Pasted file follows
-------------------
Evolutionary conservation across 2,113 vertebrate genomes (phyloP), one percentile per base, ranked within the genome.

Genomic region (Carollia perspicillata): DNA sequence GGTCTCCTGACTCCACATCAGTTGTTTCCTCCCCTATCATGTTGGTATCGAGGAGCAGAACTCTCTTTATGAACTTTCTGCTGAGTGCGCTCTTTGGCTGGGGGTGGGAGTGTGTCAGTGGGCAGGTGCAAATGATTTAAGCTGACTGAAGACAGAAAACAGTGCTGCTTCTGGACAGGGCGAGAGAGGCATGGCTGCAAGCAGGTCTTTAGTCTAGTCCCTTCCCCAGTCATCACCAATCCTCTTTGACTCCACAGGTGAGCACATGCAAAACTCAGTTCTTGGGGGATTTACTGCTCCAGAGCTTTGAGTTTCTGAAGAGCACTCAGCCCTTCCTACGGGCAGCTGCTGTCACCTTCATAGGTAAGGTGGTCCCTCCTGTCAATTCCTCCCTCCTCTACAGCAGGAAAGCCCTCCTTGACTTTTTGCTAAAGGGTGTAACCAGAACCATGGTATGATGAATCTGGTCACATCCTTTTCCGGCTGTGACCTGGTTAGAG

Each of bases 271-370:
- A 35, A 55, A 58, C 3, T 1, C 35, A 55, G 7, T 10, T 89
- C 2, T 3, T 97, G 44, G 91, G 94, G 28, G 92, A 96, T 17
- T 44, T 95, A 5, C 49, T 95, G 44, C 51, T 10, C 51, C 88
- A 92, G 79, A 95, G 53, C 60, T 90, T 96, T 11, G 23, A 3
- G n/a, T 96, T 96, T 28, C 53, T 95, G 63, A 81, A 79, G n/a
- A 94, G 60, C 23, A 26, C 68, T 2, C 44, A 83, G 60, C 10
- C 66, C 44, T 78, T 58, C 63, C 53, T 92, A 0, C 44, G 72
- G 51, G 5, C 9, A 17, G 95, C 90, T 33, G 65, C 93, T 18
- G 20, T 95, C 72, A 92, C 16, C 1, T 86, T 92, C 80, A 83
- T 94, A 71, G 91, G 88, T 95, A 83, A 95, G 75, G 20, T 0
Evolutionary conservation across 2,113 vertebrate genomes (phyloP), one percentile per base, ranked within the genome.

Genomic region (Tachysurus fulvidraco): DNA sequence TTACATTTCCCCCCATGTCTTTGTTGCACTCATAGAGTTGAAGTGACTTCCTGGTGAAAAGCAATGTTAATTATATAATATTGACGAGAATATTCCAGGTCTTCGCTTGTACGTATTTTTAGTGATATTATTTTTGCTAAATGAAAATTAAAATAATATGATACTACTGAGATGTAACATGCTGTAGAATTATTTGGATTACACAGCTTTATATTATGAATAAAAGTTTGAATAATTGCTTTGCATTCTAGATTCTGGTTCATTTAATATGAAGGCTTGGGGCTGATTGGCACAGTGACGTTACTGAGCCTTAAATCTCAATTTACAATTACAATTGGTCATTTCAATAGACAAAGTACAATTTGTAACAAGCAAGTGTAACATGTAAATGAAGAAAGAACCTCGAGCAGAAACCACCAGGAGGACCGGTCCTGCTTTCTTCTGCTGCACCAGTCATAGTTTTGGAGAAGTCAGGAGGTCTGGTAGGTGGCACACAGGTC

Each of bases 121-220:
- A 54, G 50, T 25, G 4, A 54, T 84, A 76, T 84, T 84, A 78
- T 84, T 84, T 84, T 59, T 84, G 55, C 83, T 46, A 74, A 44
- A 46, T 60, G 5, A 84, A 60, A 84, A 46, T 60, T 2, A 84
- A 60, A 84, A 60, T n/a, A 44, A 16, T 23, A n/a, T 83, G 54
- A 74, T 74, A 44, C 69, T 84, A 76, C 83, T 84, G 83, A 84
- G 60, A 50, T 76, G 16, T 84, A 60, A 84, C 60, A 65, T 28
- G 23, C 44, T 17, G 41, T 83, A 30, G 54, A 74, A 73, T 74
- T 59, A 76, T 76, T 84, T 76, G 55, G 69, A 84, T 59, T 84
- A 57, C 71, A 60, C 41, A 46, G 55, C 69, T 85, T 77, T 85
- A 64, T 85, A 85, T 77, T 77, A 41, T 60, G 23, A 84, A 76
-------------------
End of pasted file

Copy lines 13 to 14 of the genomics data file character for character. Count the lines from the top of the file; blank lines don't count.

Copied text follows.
- T 94, A 71, G 91, G 88, T 95, A 83, A 95, G 75, G 20, T 0
Evolutionary conservation across 2,113 vertebrate genomes (phyloP), one percentile per base, ranked within the genome.